NFL nearly doubles fees for TV rights; Amazon to get exclusive games for streaming

Tampa Bay Buccaneers nose tackle Steve McLendon during the Super Bowl on Feb. 7.
Tampa Bay Buccaneers nose tackle Steve McLendon pressures Kansas City Chiefs quarterback Patrick Mahomes during the first half of the NFL Super Bowl game Feb. 7 in Tampa, Fla.
(Associated Press)

The NFL has agreed to a new media rights deal that will keep the vast majority of its games on the broadcast TV networks and ESPN through 2033 but that will also give Amazon exclusive rights to stream Thursday night contests.

The NFL did not disclose the financial terms of the deal. The rights holders will see their payment nearly double to around $9 billion a year, according to a person involved in the negotiations who was not authorized to comment publicly. Amazon will pay around $1.5 billion a year.

CBS, Fox, NBC and ESPN currently collectively pay $5 billion annually to carry the games. ESPN’s deal takes effect with the 2022 season, while the other agreements take effect in 2023.

The new deal includes two Super Bowl telecasts for ESPN parent Walt Disney Co.’s broadcast network ABC and one international game per season that will be exclusively available on Disney’s streaming service ESPN+.


The substantial increase in rights fees reflects the ability of the NFL to still attract large audiences on traditional television at a time when viewers have shifted to watching scripted sitcoms and dramas on streaming platforms. NFL games are also the most potent bargaining chip for media companies when negotiating with cable and satellite providers over fees paid to carry their channels.

But the latest agreement also recognizes the new reality of the TV landscape as the parent firms of three of the traditional media partners — ViacomCBS, NBCUniversal and Disney — are all in the streaming business with their own subscription services. The companies will have the rights to stream those games on their services, while Amazon gets a bigger piece of the NFL pie.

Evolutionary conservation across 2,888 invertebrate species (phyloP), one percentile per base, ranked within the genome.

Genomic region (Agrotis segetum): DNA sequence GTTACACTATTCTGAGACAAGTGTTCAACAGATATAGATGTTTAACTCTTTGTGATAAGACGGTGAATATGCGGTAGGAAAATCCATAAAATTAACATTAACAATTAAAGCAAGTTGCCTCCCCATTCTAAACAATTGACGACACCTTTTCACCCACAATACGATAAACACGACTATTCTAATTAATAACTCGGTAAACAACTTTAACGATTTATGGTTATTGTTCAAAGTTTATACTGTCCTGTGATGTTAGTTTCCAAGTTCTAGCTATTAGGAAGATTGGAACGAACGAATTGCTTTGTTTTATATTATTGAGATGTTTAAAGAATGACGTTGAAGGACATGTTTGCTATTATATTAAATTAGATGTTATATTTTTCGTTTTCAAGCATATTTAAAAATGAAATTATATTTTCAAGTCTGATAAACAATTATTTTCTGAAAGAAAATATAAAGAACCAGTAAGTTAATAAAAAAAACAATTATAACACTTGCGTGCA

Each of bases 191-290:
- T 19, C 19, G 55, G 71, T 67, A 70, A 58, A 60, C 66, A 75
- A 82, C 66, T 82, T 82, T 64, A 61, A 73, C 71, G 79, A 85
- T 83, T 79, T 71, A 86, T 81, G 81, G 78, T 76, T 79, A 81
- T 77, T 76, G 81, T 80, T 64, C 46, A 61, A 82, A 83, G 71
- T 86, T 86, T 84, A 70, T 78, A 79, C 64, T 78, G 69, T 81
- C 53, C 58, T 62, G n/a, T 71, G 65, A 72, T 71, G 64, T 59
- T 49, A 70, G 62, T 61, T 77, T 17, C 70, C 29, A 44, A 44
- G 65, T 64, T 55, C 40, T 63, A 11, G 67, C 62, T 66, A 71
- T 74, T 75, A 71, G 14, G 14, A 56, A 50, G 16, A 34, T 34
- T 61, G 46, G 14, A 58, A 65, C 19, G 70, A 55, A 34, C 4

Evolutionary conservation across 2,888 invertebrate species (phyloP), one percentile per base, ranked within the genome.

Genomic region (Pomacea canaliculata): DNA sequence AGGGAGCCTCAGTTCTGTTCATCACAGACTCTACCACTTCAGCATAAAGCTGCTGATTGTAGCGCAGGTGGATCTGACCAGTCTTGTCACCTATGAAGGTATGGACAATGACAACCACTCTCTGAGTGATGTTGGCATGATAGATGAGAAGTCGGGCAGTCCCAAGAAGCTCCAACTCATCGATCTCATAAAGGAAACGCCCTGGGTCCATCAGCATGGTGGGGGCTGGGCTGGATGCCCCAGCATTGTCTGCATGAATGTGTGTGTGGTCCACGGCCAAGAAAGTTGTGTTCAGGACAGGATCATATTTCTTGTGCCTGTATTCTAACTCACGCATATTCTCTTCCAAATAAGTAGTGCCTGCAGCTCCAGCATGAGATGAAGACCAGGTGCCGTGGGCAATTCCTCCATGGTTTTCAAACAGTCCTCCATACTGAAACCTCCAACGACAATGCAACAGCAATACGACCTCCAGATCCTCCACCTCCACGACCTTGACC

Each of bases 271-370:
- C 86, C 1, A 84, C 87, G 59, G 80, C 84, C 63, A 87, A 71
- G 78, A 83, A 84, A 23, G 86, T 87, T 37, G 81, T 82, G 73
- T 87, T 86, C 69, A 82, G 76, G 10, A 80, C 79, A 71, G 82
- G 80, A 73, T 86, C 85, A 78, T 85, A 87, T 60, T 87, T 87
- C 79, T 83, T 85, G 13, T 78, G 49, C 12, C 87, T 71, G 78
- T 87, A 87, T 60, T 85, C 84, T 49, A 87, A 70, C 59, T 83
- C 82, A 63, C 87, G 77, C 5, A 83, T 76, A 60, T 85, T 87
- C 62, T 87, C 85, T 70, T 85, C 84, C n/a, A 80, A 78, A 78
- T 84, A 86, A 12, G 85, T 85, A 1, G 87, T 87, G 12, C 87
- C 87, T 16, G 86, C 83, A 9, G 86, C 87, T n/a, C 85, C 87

The deal for Thursday night games is the most significant exclusive commitment the NFL has made to a streaming service. Amazon was the sole carrier of a late season Saturday NFL game between the Arizona Cardinals and San Francisco 49ers in 2020, and Verizon’s Yahoo streamed a 2017 contest from London.

CBS will retain its Sunday afternoon games and will get the Super Bowl in 2023, 2027 and 2031. The network will pay $2.1 billion a year, up from $1.1 billion in the current contract. CBS also gets streaming rights to the games on its service Paramount+.

“To be able to have all of this NFL content on Paramount+ is really going to drive subscriptions and usage on that platform,” said CBS Sports Chairman Sean McManus. “It’s not your typical old-fashioned broadcast deal.”

NBC keeps “Sunday Night Football,” the highest rated prime-time show, and it will get Super Bowl games in 2025, 2029 and 2033. The fee will increase from $950 million a year to $2 billion. NBC also gets exclusive streaming rights to some of the games for its Peacock service.

Walt Disney Co. will pay $2.7 billion a year to hold onto ESPN’s “Monday Night Football” schedule, but it will also get the rights to carry the Super Bowl on ABC in 2026 and 2030. ABC will also get exclusive rights to three Monday night games per season.

The network has not carried the Super Bowl since 2006. ABC and ESPN games will also be streamed on ESPN+.